There are some lesser-known facts about Las Vegas that could surprise even the most seasoned tourists. From hidden hotel towers to dimmed light displays, these details are worth noticing, especially for those interested in the history and architecture of the city. Let’s dive into a fascinating list of surprising facts about Las Vegas that you probably never knew.
The St. Regis Tower is known to many as a 50-story condo situated between the Venetian and Palazzo properties. However, few people are aware that this tower is actually a result of a significant dilemma that Las Vegas Sands Corp. faced during the Great Recession in 2008.
In 1989, the Marina Hotel was bought and demolished by MGM to make way for the new MGM Grand. However, MGM didn’t completely destroy the Marina; instead, they built around it, creating a unique 714-room hotel within the MGM Grand.
The Luxor light, known for its immense brightness, was actually dimmed by half in 2008 to save energy and money. This led to the light being half as bright as it once was, while still being considered the world’s brightest light.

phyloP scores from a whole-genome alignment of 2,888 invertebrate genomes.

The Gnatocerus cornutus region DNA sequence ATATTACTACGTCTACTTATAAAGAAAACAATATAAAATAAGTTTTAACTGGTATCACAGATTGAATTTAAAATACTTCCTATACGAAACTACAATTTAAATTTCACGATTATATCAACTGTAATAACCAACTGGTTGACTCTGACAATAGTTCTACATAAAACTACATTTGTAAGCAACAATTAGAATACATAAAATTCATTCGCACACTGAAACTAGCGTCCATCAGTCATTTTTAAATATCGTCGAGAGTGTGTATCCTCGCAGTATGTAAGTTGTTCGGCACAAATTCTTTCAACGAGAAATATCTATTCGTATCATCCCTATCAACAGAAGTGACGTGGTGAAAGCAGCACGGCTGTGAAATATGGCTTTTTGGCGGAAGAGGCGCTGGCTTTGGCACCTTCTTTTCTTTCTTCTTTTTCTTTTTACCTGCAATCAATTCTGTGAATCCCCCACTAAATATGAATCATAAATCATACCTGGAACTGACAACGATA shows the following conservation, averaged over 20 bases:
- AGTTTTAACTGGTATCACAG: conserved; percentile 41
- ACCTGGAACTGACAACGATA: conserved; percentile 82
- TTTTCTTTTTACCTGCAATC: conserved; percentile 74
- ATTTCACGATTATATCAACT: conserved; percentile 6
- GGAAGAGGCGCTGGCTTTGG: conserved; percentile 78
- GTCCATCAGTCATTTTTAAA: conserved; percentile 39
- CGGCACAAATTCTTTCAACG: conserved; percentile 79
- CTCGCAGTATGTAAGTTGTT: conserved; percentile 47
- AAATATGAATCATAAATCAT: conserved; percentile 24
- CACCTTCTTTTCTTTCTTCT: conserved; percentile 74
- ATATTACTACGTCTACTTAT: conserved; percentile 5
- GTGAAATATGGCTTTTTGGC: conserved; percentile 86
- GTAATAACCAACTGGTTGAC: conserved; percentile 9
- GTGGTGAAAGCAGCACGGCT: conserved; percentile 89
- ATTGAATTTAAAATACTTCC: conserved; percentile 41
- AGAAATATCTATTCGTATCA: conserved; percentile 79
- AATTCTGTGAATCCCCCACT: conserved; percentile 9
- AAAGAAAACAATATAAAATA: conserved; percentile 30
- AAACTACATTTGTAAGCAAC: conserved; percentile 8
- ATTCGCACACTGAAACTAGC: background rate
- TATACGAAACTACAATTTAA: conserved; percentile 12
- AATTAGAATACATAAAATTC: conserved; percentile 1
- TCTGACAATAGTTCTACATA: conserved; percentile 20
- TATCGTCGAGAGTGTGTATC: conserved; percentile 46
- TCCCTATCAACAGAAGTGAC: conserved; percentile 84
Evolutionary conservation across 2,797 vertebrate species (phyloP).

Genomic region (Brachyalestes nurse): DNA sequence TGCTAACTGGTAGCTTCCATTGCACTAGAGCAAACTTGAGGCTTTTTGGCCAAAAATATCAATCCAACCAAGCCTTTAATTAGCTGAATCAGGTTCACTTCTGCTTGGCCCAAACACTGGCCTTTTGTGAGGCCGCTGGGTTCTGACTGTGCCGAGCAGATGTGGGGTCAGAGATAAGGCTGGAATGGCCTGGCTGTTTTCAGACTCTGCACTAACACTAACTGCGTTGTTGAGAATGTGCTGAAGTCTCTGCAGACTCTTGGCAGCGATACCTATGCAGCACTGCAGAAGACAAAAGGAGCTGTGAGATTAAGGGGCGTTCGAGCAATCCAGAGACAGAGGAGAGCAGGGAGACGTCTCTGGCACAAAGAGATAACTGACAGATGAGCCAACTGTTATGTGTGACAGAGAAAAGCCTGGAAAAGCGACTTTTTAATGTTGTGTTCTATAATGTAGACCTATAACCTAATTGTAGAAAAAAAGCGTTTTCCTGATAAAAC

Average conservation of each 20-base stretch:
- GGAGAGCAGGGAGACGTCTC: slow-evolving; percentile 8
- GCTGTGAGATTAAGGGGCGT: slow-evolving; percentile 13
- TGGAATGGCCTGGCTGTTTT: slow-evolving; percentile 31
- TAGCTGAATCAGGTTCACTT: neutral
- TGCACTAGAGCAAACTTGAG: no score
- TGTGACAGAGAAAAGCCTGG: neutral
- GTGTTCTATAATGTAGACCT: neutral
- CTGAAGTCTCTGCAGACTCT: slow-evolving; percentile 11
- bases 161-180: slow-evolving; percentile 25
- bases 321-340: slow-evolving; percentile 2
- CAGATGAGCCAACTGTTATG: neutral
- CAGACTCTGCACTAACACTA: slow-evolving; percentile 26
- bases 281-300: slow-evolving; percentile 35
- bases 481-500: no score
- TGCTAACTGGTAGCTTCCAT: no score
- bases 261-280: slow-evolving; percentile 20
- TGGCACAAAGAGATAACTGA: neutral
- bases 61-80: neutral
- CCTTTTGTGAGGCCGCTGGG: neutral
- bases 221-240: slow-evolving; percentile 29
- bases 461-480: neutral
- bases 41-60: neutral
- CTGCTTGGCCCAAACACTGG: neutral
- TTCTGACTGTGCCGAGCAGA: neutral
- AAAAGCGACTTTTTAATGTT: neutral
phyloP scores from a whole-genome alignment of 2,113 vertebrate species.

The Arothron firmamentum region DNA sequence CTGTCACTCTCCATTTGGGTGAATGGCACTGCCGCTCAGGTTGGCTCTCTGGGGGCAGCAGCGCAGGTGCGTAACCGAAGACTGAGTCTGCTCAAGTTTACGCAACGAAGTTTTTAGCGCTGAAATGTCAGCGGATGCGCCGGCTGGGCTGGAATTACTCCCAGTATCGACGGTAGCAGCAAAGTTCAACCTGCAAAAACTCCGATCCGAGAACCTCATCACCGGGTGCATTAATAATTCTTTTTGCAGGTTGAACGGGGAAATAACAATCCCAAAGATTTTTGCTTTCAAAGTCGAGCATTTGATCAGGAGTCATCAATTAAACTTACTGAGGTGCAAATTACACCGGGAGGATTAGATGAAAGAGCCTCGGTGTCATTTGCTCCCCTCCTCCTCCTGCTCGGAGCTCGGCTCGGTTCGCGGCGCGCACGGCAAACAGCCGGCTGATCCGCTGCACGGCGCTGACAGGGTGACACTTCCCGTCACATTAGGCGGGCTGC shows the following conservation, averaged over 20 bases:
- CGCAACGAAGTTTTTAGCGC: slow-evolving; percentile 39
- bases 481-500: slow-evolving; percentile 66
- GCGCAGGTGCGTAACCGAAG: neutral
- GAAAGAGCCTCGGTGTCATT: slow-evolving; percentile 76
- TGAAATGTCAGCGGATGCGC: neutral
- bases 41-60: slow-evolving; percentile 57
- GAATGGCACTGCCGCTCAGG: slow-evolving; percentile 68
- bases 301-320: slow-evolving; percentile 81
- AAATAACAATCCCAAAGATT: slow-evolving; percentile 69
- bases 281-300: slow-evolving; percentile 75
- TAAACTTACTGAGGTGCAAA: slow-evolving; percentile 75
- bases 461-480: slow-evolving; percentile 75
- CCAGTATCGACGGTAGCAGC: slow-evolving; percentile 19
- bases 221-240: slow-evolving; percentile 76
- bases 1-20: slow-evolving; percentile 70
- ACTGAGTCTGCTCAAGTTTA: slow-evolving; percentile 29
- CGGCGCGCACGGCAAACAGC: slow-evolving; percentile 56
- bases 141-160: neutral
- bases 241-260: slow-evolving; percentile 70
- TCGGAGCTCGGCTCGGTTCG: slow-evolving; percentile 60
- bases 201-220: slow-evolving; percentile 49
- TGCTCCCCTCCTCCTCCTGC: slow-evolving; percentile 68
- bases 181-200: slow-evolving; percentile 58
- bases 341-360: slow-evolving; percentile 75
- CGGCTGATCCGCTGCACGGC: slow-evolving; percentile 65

Many hotels on the Las Vegas Strip use an optical illusion that makes their towers appear smaller than they are. The Bellagio, Treasure Island, Caesars Palace, Wynn, and Encore all employ this trick to create the illusion of a shorter distance from one end of the Strip to the other.
The original pink sign and a wooden wall from the Mint casino can still be seen at Binion’s in Las Vegas. This is just one example of the many historical remnants that can still be found within the modern Las Vegas landscape.
The Plaza Hotel, a historic site in Las Vegas, was established due to the creation of a stop on the San Pedro, Los Angeles & Salt Lake Railroad line, highlighting the crucial role that the railroad played in the city’s development.
The history of Las Vegas is rich with hidden details that are waiting to be discovered by those looking to explore the city beyond its vibrant lights and casinos. These intriguing facts provide a deeper understanding of the history and structure of one of the world’s most fascinating cities.